By Steve Morris
When I was 16 I chose to take on History, English Literature and English Language A-Levels, which my school couldn’t accommodate into a schedule. As a result, I went to a separate school for all my History lessons, which was obviously a bit weird, and looking back I don’t know how the two schools arranged the whole thing. What a pain I was. The coursework was slightly different as well, where I could pick any topic in history to write about, and the school would grade it for me – which was different to how all the other kids in my year at my actual school did things. I chose to write about the assassination of John F Kennedy.
It was fascinating to cover a topic in history which English schools don’t consider to be worth covering. We get taught about World Wars 1 and 2 almost exclusively during secondary school over here, with maybe a year taken over to the Normans at one point. Modern history isn’t a thing as far as the curriculum is concerned: what’s a Good Friday agreement? Who were the Windrush generation? I mean, my Aunt was literally part of the Windrush generation and I’ll be damned if I heard anything about it until my thirties. No: white heroes saving the day from Nazis, that’s what school was all about. So learning about JFK was a dazzling little insight into a similarly white part of world history and gave me a little bit of the perspective I’ve so damningly needed for decades now. And haven’t achieved anytime yet.
The question: was John F. Kennedy killed by a lone assassin, or was there a correct alternate theory out there. I read books which told me it was the CIA, the Cubans, the mob. One person felt that it was his own family! Reading it was a microcosm of American sentiment, wherein the loudest argued point was the one which could resell the world, and although its seems pretty clear what actually happened to Kennedy, the collective insistence on idiosyncratic conspiracies has kept the American consciousness muddled on whatever happened on that day in Dallas.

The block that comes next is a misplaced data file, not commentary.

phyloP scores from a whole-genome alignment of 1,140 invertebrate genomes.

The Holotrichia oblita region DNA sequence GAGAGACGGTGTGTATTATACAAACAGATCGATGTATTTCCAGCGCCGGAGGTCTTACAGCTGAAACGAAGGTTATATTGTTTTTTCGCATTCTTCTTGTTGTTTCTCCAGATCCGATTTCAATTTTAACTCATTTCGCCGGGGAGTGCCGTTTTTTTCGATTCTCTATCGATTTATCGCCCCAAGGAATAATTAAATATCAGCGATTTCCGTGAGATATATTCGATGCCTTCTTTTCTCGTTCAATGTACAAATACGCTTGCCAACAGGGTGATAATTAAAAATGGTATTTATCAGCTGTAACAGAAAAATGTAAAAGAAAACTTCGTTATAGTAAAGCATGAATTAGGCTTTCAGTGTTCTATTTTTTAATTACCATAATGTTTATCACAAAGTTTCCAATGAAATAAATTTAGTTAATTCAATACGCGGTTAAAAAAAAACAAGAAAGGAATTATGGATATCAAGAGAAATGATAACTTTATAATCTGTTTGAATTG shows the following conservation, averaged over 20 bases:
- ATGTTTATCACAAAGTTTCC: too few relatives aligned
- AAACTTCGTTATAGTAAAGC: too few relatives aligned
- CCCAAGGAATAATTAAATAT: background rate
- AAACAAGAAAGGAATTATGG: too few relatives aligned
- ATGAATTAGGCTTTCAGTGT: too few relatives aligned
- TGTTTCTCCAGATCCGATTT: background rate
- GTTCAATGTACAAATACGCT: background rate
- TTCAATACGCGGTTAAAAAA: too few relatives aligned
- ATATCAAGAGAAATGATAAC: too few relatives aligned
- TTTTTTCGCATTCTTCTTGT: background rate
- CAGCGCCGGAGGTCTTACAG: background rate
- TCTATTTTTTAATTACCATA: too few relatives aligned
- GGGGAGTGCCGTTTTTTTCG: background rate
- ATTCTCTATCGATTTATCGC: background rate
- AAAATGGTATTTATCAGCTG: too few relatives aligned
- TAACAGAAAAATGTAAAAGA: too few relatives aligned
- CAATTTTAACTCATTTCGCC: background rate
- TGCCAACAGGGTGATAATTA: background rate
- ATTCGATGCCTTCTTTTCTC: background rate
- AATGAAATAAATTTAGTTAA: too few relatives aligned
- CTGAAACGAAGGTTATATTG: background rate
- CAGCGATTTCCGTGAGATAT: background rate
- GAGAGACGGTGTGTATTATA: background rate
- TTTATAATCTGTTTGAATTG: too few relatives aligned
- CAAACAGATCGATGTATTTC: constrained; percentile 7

Now: I didn’t get many marks for saying that, because you’re meant to answer the question and show your working rather than argue that it’s more interesting to look at collective cultural impression. Also, my choice to work between two different schools meant my A-Levels results were delayed and took three days to come in. As a result I lost my choice of University, went into the clearing system for a worrying week, and ended up spending three years in Wales after my lower History grade cut out my other options. My whole life changed basically because of John F. Kennedy? It’s a weird thing to think about, because we never shared space on the same planet. He died twenty years before I was close to being born and yet here I am, a different person because of him.
Issue #5 of The Department of Truth is when the character we’ve been following since the start, Cole, is approached by the other side of the argument. He’s been recruited and inducted by the eponymous department, whose role in society is to make sure that reality doesn’t change. They posit that enough people believe in something, the world will warp to make the consensus into the actual truth. If enough people think the world is flat, for example, then the world will literally flatten. If everybody believes that lizard people are real, then lizard people will be breathed into life and start walking around underground. Cole is taught that the department’s job is to make sure that one version of reality stays true and doesn’t get changed by collective thinking.